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We may be familiar with ‘the Voice’ (John Farnham), but once upon a time that title belonged to another Australian: Dame Nellie Melba.

What’s less known is that Equity Trustees continues to manage her estate today – and because of that, we know Melba was charitable with her time and money. She taught for years at the Melbourne Conservatorium for free, hoping to discover ‘the next Melba’, and took a number of proteges under her wing.

Her philanthropy extended to such unique and specific causes as the Australian painter Hugh Ramsay, a ‘starving artist’ in Paris whom she aided not only financially but by introducing him to contacts in the art world. Hugh was actually the uncle of Janet Wicking (nee Ramsay)

She left an estate valued at £67,511 which we are very proud to continue to manage today. Ever determined to lay the groundwork for ‘another Melba’, she set aside £8000 from this for a singing scholarship at Melbourne’s Albert Street Conservatorium, now appropriately known as the Melba Memorial Conservatorium of Music.

Born in 1861 in Melbourne, Melba – whose birth name was in fact Helen Porter Mitchell – inherited her parents’ taste and talent for music. Taught initially by her mother, she pursued her musical education at the new Presbyterian Ladies College but in 1880, following her mother’s death, she left school and moved with her father to Queensland where she got married and had a son.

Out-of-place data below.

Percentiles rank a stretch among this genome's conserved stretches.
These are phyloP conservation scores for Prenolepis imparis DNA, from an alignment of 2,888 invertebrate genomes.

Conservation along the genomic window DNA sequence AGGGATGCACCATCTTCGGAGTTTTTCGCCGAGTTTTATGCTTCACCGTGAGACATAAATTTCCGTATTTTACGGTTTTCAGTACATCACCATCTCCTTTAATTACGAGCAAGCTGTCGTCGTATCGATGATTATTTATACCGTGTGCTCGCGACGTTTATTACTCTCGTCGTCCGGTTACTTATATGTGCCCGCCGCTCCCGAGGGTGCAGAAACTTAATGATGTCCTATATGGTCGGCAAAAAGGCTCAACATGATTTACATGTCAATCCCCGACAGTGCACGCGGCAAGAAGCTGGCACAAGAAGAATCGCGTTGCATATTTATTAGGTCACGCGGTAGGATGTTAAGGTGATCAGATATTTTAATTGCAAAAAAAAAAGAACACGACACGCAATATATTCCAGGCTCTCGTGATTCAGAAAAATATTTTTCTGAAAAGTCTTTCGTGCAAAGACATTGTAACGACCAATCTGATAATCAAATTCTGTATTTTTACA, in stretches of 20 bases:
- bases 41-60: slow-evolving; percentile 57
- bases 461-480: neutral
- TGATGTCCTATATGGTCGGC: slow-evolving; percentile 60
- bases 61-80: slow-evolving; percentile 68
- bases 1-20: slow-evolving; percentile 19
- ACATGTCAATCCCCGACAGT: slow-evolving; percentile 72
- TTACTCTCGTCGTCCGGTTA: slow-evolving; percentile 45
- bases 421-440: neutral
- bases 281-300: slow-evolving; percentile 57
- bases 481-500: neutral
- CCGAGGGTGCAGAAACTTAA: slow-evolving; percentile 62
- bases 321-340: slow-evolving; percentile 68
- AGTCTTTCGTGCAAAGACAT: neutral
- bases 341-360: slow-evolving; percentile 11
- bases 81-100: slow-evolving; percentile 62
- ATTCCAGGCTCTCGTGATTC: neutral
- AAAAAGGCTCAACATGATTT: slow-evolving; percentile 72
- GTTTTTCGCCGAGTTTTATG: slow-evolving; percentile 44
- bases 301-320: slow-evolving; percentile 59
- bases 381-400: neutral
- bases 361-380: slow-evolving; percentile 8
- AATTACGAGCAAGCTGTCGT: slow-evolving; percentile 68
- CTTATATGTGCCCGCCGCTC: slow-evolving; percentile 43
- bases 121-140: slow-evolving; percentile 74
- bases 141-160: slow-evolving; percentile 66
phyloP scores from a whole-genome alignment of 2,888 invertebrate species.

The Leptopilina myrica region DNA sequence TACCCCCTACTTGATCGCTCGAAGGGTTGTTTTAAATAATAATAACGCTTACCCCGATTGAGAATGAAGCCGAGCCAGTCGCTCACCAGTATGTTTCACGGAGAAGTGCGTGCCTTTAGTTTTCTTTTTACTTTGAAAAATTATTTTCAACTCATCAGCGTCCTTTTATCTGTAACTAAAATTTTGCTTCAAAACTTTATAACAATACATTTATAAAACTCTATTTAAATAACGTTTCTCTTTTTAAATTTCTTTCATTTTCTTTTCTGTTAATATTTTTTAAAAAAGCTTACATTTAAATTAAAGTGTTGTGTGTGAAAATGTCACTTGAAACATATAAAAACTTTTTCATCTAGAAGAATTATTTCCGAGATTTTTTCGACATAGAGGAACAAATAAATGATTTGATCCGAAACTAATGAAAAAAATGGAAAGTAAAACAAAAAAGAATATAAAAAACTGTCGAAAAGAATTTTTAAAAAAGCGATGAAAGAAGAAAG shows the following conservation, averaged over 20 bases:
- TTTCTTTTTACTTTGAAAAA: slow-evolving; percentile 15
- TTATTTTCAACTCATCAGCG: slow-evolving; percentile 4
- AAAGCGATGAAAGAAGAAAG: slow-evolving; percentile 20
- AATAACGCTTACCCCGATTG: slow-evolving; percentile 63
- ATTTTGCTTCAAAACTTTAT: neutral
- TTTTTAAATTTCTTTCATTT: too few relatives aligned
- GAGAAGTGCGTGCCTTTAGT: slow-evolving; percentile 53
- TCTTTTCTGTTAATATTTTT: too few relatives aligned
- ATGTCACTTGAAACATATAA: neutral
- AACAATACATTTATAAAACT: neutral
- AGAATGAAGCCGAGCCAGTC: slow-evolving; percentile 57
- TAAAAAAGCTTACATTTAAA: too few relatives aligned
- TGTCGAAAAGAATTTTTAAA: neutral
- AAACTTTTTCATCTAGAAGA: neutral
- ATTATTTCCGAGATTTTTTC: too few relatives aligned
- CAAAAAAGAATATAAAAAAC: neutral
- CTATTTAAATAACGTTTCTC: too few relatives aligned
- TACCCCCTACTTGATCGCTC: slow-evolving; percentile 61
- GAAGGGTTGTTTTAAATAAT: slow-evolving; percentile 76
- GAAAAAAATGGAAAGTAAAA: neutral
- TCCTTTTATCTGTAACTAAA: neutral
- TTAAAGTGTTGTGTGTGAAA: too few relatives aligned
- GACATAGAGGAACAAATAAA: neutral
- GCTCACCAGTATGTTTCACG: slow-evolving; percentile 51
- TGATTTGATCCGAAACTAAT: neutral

Her musical ambitions refused to dissipate, however, and in 1884 she left her domestic life to try for a singing career back in the city of her birth. Committing herself to intensive training, she made her début in May that year at the Melbourne Town Hall. “She sings like one out of ten thousand” declared The Australasian in its review.

Three years later she made her European debut in Brussels, again to positive reception. Her fame grew and by 1914 had spread so far and wide that no less than seven kings and queens attended one of her gala performances at the UK’s Covent Garden, where by now she had her own permanent dressing room.

The outbreak of the Great War negated further European performances, so Melba spent her time touring North America and raising funds for the war effort at home. She raised as much as £100,000 (roughly equivalent to $200,000 today), a tremendous effort.

Although in her 60s by the 1920s, she retained her extraordinary star power throughout the post-war decade. Her inexpensive ‘Concerts for the People’ in Melbourne and Sydney drew some 70,000 people, and her ‘farewell’ performances seemed to be without end as she continued to perform to adoring crowds. In 1928 she headed to Europe after her actual last Australian performance in Geelong, but a stint of ill health compelled her to return to the warm and familiar climate of her native country after two years. She passed away in 1931.

When she died, Melbourne newspaper the Argus posed the question, “Is it too much to say that she was the greatest Australian?”

Melba became an Australian icon, elevating the newly-federated nation on the world stage and further cementing Melbourne as a cultural capital. (Felton’s Bequest was already propelling the National Gallery of Victoria to prominence.) She was the first Australian to ever appear on the cover of ‘Time’ magazine, and today she graces our $100 note.

Melba’s popularity also helped establish the the gramophone as a ‘must have’ piece of technology, for which she recorded over 100 records. She later did the same for radio, becoming the first ‘entertainer of international standing’ to participate in broadcasts via that medium.